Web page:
There are now two types of sections that give you points or star power for singing whatever you want, and star power is activated by "clapping" rather than singing during a short activation section. I found "clapping" the mic to be extremely unreliable, so I ended up with my mic in my left hand and the Xbox controller in my right, ready to take advantage of the frequent opportunities to activate.

The most interesting difference for me was the way your pitch indicator leaves a long ghost trail that helps you understand how your pitch jumps around as you transition between different notes.

It's not immediately clear whether spoken-word sections are scored differently in GHWT, but my stellar performance on the obligatory Beastie Boys track suggests it's pretty lenient compared to ORB.

There were no tambourine/cowbell sections, which is a bit of a relief, but on the other hand makes those long guitar solos a serious yawn-fest. One of my first songs had an instrumental section so long the controller lost its wireless connection twice before I got to sing again. This is the drawback of singing in rock music-oriented games, at least when you're playing solo. When rocking out with friends of a certain type, you can always leap about and do whatever lead singers do when the axe-men are thrashing.

The GHWT star system seems more liberal than Rock Band's. The combination of the big "You Rock" fanfare, the gushing flow of money, the achievements for trivial performances, and the somewhat liberal star grading made even my most abysmal singing performances seem more like a good night for Pavarotti in his prime. The percentage of notes hit, however, told the true tale.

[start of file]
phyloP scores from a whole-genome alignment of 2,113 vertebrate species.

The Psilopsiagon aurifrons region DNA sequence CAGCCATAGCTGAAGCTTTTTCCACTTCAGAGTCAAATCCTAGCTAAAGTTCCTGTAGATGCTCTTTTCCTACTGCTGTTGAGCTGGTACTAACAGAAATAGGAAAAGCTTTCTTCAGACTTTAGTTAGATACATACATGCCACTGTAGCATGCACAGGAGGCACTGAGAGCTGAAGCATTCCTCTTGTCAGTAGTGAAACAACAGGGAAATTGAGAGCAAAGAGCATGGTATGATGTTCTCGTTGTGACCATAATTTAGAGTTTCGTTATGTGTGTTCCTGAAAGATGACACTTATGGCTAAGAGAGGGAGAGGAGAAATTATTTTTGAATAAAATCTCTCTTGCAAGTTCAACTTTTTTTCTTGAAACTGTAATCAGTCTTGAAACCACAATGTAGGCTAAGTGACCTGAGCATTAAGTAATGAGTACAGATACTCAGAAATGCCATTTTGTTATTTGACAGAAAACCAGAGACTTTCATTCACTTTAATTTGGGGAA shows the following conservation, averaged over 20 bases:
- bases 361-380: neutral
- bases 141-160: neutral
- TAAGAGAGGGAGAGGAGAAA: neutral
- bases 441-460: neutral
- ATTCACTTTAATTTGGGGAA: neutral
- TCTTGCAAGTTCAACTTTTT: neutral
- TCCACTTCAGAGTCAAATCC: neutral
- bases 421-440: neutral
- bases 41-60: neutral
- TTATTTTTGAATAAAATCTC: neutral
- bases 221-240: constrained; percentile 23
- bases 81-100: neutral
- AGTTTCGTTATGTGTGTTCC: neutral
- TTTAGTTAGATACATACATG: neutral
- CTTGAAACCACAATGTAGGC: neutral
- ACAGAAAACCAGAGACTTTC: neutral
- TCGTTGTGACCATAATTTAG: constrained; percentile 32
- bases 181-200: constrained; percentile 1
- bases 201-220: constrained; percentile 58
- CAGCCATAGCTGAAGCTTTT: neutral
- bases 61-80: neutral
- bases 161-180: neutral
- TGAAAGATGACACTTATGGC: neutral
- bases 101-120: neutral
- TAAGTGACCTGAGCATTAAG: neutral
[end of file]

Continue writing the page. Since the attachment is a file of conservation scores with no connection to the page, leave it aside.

GHWT's score details, with notes hit by phrase and other metrics, promise to be extremely useful for the aspiring singer. I'm hoping the training mode, which I'll cover in a later part of my review, will allow the singer to start anywhere in the song.

After I sang my two sets, I decided to play around with the non-performance aspects of the game a bit. I was unable to find a song list that showed my score on all songs, the new songs that were available, etc. The "seedy bar help wanted board" interface does give you a number of song options, including build-your-own gig, but there is no central, dedicated song list like in Rock Band - at least not in career mode. I'm sure that once I get around to reading the manual or running through the tutorials, or playing with more savvy gamer friends, it will turn out I've missed something obvious. However, for solo mode, the default behavior of the GHWT interface is very different from Rock Band.

Buying clothes and dressing up is similar to ORB, but lamer (if that's possible). GHWT has awesome face configurability, and good body configurability, but it doesn't support color options for hair or clothes, so you end up with even fewer, even lamer clothing options than those in ORB.

Once again, the non-performance gameplay and metagame seems to be an afterthought for this new generation of rhythm games. However, I'm not up on all the details and latest news, so I'll withold judgment until I can research this more.

Sunday, October 26, 2008